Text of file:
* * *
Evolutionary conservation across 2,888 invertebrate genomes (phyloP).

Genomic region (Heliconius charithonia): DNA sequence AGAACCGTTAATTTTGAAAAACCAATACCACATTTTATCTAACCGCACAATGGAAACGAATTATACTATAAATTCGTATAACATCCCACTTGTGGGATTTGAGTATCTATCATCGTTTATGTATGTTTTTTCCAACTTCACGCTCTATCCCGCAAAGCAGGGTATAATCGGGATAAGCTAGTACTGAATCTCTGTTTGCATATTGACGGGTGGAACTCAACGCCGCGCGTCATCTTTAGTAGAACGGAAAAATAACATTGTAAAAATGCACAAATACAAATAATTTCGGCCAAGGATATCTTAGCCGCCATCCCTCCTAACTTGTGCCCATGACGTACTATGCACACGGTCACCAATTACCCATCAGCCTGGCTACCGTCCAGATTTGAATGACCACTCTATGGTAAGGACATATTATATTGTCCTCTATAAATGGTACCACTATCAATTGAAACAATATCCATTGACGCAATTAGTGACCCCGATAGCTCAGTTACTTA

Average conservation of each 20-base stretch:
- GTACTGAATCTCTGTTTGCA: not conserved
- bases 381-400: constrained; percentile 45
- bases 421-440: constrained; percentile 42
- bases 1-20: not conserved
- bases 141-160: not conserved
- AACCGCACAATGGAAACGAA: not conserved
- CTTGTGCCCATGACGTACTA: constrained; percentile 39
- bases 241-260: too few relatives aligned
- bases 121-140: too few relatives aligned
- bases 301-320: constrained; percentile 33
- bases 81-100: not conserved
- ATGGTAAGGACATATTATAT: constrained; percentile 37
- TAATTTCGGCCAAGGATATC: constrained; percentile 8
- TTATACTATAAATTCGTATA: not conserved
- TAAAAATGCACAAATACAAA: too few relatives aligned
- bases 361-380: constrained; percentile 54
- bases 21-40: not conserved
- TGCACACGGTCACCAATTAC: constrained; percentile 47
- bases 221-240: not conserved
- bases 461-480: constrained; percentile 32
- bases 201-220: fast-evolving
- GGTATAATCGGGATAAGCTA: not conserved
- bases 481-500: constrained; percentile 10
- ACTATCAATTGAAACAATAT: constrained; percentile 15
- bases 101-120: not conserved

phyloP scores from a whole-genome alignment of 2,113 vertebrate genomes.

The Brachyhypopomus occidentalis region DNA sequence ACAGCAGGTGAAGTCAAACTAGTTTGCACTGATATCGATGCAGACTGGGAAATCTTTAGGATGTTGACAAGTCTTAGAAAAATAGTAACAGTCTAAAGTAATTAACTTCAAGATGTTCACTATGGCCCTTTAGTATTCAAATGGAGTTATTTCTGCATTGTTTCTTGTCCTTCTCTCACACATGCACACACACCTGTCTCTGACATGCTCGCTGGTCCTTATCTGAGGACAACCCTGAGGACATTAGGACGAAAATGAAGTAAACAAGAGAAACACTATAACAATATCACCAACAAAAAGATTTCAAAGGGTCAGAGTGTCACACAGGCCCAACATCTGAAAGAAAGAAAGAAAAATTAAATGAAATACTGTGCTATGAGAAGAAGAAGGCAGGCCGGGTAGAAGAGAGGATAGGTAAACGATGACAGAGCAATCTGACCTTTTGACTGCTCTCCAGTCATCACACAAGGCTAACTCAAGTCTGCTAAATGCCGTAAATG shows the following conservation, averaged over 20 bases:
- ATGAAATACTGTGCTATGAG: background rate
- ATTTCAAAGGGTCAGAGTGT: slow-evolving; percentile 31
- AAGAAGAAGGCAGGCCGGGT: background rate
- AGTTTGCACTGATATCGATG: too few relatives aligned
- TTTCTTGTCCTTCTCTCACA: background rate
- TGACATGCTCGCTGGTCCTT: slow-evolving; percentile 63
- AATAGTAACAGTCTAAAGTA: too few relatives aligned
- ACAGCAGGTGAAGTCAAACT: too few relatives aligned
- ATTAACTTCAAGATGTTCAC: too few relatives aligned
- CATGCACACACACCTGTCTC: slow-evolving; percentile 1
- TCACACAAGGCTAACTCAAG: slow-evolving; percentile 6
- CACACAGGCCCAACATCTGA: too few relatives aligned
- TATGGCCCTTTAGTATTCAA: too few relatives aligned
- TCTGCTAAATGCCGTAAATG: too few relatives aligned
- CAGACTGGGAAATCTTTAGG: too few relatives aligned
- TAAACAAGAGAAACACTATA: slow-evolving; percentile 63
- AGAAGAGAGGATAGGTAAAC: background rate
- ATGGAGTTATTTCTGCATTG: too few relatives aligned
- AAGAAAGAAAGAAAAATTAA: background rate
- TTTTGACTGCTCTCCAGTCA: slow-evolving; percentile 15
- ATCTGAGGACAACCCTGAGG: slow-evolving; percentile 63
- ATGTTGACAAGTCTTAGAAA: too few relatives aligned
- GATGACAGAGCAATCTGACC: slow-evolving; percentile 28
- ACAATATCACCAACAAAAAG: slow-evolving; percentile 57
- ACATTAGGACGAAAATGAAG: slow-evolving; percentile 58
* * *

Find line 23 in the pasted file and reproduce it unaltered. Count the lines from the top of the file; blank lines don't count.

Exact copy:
- bases 461-480: constrained; percentile 32